Jim Cawley’s 10 aspects of fitness is probably the most useful definition of fitness available today. Using his definition, the reason to train for strength becomes obvious.
1. Cardiovascular/Respiratory Endurance (CRE) – Although this aspect is the one least effected by gains in max force production, strength training using heavy sets of 5 reps does tax the heart consistently and heavily enough to elicit a small increase in CRE.
2. Stamina – Local muscular endurance is increased mightily by increasing maximal force production. As Rip writes in Strong Enough, and explains at every seminar: every pedal stroke in a 100-mile bike race is a repetitive sub-maximal effort that requires a very small percentage of max force production for Bob the cyclist, who can squat 100 pounds. Just to throw out a figure, we’ll say each stroke represents 0.1/100 of Bob’s force production capacity. If we take 6 weeks and double Bob’s squat strength to 200 pounds, now each pedal stroke at the same speed represents only half the previous percentage of Bob’s max effort – 0.1/200, which is 0.05/100 – so he can either go further at the same speed before fatigue, or go faster (by pedaling harder/producing more force) for the same distance.
3. Strength – It seems obvious to this author that increasing your strength will increase your strength. But perhaps I jump to too many conclusions. I’m reckless that way.
4. Flexibility – While increasing force production by taking a magic force production pill may not increase flexibility, we only need deal with realistic scenarios. Increasing strength by utilizing a full range of motion barbell program will increase flexibility if deficient, and maintain flexibility in those who already possess it in sufficient quantities. In some cases of extreme tightness, extra stretching may be necessary at first, but once the ability to assume the key positions in the barbell training program has been attained, simply performing the movements regularly is enough to maintain adequate flexibility in most people.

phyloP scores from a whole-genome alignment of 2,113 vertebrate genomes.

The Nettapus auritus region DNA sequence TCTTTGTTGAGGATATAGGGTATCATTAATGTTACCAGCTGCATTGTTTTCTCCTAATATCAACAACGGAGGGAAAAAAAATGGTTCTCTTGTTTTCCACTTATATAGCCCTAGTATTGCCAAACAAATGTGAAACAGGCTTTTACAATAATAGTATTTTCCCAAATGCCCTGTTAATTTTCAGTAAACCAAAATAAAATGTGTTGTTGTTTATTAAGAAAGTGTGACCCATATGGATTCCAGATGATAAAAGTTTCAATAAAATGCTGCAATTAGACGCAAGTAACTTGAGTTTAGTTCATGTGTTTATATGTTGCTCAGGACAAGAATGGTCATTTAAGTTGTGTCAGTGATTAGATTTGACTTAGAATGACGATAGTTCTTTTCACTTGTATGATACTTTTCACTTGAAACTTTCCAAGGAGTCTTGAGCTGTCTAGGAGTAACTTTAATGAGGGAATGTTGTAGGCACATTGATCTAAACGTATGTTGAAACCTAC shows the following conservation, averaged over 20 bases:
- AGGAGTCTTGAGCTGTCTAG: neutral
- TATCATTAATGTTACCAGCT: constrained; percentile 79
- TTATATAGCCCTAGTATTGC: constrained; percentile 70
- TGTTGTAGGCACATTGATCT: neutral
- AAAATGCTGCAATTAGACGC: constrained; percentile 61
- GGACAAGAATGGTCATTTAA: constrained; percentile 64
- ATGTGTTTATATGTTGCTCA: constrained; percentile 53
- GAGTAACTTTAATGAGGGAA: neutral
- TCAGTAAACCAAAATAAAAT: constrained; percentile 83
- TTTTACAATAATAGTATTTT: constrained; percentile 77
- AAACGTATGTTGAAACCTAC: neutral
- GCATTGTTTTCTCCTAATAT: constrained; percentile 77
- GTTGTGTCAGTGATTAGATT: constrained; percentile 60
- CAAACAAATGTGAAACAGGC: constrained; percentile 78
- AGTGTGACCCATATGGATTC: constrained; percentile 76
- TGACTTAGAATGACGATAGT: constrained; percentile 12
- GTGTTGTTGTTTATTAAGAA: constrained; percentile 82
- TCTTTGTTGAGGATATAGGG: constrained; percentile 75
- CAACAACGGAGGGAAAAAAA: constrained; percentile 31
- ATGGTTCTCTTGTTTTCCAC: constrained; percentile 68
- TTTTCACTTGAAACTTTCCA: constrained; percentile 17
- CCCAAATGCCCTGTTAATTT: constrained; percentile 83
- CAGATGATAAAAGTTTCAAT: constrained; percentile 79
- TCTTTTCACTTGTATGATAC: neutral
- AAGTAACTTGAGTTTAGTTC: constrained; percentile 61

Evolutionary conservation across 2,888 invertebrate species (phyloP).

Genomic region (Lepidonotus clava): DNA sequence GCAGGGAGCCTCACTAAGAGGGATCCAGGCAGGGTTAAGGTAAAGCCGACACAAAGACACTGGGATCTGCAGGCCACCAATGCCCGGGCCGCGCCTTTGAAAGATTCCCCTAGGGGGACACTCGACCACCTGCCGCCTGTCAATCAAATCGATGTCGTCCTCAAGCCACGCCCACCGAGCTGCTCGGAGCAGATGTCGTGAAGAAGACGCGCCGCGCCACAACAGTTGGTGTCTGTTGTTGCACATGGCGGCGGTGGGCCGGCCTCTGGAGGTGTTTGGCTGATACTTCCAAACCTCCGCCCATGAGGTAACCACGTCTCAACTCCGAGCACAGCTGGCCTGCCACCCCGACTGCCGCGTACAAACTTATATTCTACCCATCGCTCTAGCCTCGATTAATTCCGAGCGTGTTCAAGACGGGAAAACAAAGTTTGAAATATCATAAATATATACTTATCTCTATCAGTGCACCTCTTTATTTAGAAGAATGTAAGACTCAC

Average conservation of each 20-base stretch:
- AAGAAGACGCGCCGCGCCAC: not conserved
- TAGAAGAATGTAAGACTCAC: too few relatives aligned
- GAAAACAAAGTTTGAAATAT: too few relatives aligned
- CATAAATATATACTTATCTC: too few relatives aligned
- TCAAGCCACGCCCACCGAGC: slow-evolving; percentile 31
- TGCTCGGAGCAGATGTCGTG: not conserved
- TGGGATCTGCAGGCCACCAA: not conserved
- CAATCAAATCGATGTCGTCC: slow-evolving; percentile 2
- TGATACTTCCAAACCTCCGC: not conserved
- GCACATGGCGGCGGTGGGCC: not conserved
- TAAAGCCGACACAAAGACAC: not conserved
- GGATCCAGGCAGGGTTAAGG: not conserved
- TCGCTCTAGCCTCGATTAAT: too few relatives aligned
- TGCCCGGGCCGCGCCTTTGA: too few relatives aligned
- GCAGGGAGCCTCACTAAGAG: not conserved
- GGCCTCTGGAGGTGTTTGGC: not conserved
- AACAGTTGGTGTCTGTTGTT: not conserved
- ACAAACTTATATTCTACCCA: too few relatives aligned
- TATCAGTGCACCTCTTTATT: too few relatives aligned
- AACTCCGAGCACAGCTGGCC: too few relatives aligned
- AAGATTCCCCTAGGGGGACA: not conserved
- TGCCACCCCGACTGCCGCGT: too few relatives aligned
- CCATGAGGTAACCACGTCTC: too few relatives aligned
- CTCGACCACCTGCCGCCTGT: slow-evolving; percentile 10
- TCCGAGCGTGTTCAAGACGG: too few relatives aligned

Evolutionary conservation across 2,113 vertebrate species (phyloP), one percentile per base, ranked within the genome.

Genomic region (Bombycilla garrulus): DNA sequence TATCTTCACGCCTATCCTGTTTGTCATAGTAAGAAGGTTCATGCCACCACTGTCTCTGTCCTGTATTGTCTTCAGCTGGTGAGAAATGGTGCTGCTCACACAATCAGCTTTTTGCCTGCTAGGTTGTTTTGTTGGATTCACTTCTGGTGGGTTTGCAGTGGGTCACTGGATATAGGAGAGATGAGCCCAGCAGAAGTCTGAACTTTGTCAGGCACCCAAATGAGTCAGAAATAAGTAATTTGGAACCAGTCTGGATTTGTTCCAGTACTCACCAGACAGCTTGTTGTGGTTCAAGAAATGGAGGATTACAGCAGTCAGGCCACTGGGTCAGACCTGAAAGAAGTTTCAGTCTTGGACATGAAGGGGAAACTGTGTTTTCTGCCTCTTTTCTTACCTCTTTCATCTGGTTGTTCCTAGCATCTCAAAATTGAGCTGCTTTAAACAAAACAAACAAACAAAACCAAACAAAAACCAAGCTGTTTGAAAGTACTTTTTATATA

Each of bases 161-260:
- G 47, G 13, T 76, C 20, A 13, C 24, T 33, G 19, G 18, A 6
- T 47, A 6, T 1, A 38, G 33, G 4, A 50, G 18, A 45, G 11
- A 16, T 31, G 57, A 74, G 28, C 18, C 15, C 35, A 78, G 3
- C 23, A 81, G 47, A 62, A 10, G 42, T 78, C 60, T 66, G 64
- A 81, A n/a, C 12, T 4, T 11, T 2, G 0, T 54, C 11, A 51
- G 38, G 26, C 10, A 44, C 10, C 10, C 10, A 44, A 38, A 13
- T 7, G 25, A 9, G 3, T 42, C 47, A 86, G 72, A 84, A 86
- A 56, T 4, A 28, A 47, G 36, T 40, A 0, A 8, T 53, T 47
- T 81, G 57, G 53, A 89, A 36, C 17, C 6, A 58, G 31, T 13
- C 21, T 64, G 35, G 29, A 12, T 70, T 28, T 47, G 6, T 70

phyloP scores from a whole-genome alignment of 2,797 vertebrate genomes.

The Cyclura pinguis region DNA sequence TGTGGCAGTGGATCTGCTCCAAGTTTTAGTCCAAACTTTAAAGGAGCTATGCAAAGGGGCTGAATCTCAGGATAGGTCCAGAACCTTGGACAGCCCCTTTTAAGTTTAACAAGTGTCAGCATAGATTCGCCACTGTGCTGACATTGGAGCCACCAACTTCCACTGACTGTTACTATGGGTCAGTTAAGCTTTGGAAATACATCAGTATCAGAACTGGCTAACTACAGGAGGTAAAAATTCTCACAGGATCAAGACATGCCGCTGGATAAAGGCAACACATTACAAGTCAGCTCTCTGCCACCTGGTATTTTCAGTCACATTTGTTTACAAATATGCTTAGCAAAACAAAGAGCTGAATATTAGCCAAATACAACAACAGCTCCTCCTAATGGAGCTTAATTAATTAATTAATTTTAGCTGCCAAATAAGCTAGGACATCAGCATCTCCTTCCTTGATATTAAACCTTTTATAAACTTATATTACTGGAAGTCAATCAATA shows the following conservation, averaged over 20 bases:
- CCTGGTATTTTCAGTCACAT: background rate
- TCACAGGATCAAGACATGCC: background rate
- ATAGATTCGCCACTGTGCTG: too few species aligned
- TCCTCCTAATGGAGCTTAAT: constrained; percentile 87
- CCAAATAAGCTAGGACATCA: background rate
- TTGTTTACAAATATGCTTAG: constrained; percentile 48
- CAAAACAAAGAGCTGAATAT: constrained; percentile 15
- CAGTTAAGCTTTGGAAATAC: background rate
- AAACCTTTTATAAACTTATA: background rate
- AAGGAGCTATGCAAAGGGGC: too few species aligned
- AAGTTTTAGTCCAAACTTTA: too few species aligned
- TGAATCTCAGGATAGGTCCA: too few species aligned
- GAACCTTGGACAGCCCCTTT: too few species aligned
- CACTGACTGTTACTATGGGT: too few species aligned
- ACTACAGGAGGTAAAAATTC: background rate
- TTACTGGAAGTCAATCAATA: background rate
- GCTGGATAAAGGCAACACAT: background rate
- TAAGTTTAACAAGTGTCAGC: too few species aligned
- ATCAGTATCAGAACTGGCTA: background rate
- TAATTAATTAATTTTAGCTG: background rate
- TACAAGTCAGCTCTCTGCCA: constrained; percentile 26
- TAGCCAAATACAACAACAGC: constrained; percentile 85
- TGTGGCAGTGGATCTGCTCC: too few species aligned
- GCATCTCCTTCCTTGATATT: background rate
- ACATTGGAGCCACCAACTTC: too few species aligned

5. Power – Power is defined as (force x distance) / time. In layman’s terms: strength displayed quickly, or strength…RIGHT NOW! While the ability to recruit the strength you have for immediate use is largely genetic, the strength side of the equation can be trained for and increased significantly. And using some basic math, it’s obvious that if you increase the ‘force’ side of that equation, you increase the power. Even if you do not improve the ‘time’ side of the equation. As Rip says, “A man with a 500lb deadlift will always be able to clean more than a man with a 200lb deadlift.”
6. Speed – Linear running speed is most directly a function of how much force you can put into the ground during your stride. While this seems obvious, it was previously thought that the amount of time between one stride and the next might have a large impact on speed. In a study appearing in The Journal of Applied Physiology in 2000, however, Dr. Peter Weyand determined that all humans take almost exactly the same amount of time between one stride and the next, regardless of their running speed. The major determining factor in speed is not time between strides, but how much force is put into the ground during foot contact. Average runners put significantly less force into the ground than Olympic level sprinters.